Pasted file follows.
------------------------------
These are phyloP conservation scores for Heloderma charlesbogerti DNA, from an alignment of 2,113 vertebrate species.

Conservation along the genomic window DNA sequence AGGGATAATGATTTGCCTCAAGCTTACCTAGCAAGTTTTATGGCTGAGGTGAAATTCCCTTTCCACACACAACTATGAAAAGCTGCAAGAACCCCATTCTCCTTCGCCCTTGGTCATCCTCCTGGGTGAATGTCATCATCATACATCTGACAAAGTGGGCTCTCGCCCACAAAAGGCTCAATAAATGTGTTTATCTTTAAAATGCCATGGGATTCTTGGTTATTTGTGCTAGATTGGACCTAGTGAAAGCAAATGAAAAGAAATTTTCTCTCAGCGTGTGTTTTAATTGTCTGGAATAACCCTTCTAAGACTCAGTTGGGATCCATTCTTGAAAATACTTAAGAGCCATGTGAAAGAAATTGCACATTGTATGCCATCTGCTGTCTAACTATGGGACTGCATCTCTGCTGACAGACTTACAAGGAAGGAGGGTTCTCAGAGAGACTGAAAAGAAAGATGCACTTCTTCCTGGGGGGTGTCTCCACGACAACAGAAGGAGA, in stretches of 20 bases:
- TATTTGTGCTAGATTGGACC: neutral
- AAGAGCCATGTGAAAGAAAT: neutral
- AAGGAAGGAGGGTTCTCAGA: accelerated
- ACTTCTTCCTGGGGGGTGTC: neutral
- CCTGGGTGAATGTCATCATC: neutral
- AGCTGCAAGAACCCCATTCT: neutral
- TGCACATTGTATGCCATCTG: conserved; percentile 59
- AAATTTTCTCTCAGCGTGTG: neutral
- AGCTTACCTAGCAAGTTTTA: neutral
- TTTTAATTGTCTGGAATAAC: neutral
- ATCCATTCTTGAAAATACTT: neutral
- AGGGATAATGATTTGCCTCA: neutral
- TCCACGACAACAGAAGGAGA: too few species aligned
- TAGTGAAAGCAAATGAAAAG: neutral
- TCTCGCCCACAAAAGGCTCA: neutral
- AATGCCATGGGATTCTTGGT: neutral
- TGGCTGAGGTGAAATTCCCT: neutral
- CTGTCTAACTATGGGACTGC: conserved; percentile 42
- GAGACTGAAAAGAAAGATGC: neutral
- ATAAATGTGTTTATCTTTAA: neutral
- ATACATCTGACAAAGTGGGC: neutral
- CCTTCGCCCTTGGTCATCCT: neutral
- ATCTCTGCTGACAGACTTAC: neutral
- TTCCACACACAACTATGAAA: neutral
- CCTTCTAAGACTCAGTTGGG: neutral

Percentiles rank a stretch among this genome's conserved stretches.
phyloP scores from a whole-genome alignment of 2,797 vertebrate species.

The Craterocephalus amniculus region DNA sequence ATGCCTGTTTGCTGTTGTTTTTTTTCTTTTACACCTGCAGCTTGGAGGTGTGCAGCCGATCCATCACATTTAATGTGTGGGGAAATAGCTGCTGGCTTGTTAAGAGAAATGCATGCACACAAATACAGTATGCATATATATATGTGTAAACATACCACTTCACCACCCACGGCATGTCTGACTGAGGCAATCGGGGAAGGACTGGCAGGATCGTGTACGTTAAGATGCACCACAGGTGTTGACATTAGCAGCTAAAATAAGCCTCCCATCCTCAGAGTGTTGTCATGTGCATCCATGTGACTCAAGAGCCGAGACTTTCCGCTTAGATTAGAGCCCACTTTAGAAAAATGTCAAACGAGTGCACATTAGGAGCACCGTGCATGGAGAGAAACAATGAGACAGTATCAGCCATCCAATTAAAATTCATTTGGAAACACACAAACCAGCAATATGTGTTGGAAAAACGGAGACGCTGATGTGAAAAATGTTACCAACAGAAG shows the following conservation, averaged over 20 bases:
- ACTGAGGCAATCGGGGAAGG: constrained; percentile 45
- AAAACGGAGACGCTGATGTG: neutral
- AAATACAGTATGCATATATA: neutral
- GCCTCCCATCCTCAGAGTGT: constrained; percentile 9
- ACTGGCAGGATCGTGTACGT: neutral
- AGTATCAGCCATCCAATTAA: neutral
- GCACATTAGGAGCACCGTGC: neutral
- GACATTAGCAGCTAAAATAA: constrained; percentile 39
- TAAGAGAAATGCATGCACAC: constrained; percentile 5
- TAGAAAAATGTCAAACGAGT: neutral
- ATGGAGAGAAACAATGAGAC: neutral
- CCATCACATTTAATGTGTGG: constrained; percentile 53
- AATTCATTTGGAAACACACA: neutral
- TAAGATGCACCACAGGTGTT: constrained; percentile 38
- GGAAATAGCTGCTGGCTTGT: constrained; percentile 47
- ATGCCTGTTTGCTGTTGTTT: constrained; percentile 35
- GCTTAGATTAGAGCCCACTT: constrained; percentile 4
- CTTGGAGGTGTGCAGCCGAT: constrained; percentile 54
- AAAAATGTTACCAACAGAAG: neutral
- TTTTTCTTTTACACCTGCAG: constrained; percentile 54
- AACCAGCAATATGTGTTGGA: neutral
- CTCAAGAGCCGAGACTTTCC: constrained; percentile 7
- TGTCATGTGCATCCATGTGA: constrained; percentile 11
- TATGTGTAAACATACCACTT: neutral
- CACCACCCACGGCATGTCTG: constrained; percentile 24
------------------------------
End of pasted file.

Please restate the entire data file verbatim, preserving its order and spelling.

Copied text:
These are phyloP conservation scores for Heloderma charlesbogerti DNA, from an alignment of 2,113 vertebrate species.

Conservation along the genomic window DNA sequence AGGGATAATGATTTGCCTCAAGCTTACCTAGCAAGTTTTATGGCTGAGGTGAAATTCCCTTTCCACACACAACTATGAAAAGCTGCAAGAACCCCATTCTCCTTCGCCCTTGGTCATCCTCCTGGGTGAATGTCATCATCATACATCTGACAAAGTGGGCTCTCGCCCACAAAAGGCTCAATAAATGTGTTTATCTTTAAAATGCCATGGGATTCTTGGTTATTTGTGCTAGATTGGACCTAGTGAAAGCAAATGAAAAGAAATTTTCTCTCAGCGTGTGTTTTAATTGTCTGGAATAACCCTTCTAAGACTCAGTTGGGATCCATTCTTGAAAATACTTAAGAGCCATGTGAAAGAAATTGCACATTGTATGCCATCTGCTGTCTAACTATGGGACTGCATCTCTGCTGACAGACTTACAAGGAAGGAGGGTTCTCAGAGAGACTGAAAAGAAAGATGCACTTCTTCCTGGGGGGTGTCTCCACGACAACAGAAGGAGA, in stretches of 20 bases:
- TATTTGTGCTAGATTGGACC: neutral
- AAGAGCCATGTGAAAGAAAT: neutral
- AAGGAAGGAGGGTTCTCAGA: accelerated
- ACTTCTTCCTGGGGGGTGTC: neutral
- CCTGGGTGAATGTCATCATC: neutral
- AGCTGCAAGAACCCCATTCT: neutral
- TGCACATTGTATGCCATCTG: conserved; percentile 59
- AAATTTTCTCTCAGCGTGTG: neutral
- AGCTTACCTAGCAAGTTTTA: neutral
- TTTTAATTGTCTGGAATAAC: neutral
- ATCCATTCTTGAAAATACTT: neutral
- AGGGATAATGATTTGCCTCA: neutral
- TCCACGACAACAGAAGGAGA: too few species aligned
- TAGTGAAAGCAAATGAAAAG: neutral
- TCTCGCCCACAAAAGGCTCA: neutral
- AATGCCATGGGATTCTTGGT: neutral
- TGGCTGAGGTGAAATTCCCT: neutral
- CTGTCTAACTATGGGACTGC: conserved; percentile 42
- GAGACTGAAAAGAAAGATGC: neutral
- ATAAATGTGTTTATCTTTAA: neutral
- ATACATCTGACAAAGTGGGC: neutral
- CCTTCGCCCTTGGTCATCCT: neutral
- ATCTCTGCTGACAGACTTAC: neutral
- TTCCACACACAACTATGAAA: neutral
- CCTTCTAAGACTCAGTTGGG: neutral

Percentiles rank a stretch among this genome's conserved stretches.
phyloP scores from a whole-genome alignment of 2,797 vertebrate species.

The Craterocephalus amniculus region DNA sequence ATGCCTGTTTGCTGTTGTTTTTTTTCTTTTACACCTGCAGCTTGGAGGTGTGCAGCCGATCCATCACATTTAATGTGTGGGGAAATAGCTGCTGGCTTGTTAAGAGAAATGCATGCACACAAATACAGTATGCATATATATATGTGTAAACATACCACTTCACCACCCACGGCATGTCTGACTGAGGCAATCGGGGAAGGACTGGCAGGATCGTGTACGTTAAGATGCACCACAGGTGTTGACATTAGCAGCTAAAATAAGCCTCCCATCCTCAGAGTGTTGTCATGTGCATCCATGTGACTCAAGAGCCGAGACTTTCCGCTTAGATTAGAGCCCACTTTAGAAAAATGTCAAACGAGTGCACATTAGGAGCACCGTGCATGGAGAGAAACAATGAGACAGTATCAGCCATCCAATTAAAATTCATTTGGAAACACACAAACCAGCAATATGTGTTGGAAAAACGGAGACGCTGATGTGAAAAATGTTACCAACAGAAG shows the following conservation, averaged over 20 bases:
- ACTGAGGCAATCGGGGAAGG: constrained; percentile 45
- AAAACGGAGACGCTGATGTG: neutral
- AAATACAGTATGCATATATA: neutral
- GCCTCCCATCCTCAGAGTGT: constrained; percentile 9
- ACTGGCAGGATCGTGTACGT: neutral
- AGTATCAGCCATCCAATTAA: neutral
- GCACATTAGGAGCACCGTGC: neutral
- GACATTAGCAGCTAAAATAA: constrained; percentile 39
- TAAGAGAAATGCATGCACAC: constrained; percentile 5
- TAGAAAAATGTCAAACGAGT: neutral
- ATGGAGAGAAACAATGAGAC: neutral
- CCATCACATTTAATGTGTGG: constrained; percentile 53
- AATTCATTTGGAAACACACA: neutral
- TAAGATGCACCACAGGTGTT: constrained; percentile 38
- GGAAATAGCTGCTGGCTTGT: constrained; percentile 47
- ATGCCTGTTTGCTGTTGTTT: constrained; percentile 35
- GCTTAGATTAGAGCCCACTT: constrained; percentile 4
- CTTGGAGGTGTGCAGCCGAT: constrained; percentile 54
- AAAAATGTTACCAACAGAAG: neutral
- TTTTTCTTTTACACCTGCAG: constrained; percentile 54
- AACCAGCAATATGTGTTGGA: neutral
- CTCAAGAGCCGAGACTTTCC: constrained; percentile 7
- TGTCATGTGCATCCATGTGA: constrained; percentile 11
- TATGTGTAAACATACCACTT: neutral
- CACCACCCACGGCATGTCTG: constrained; percentile 24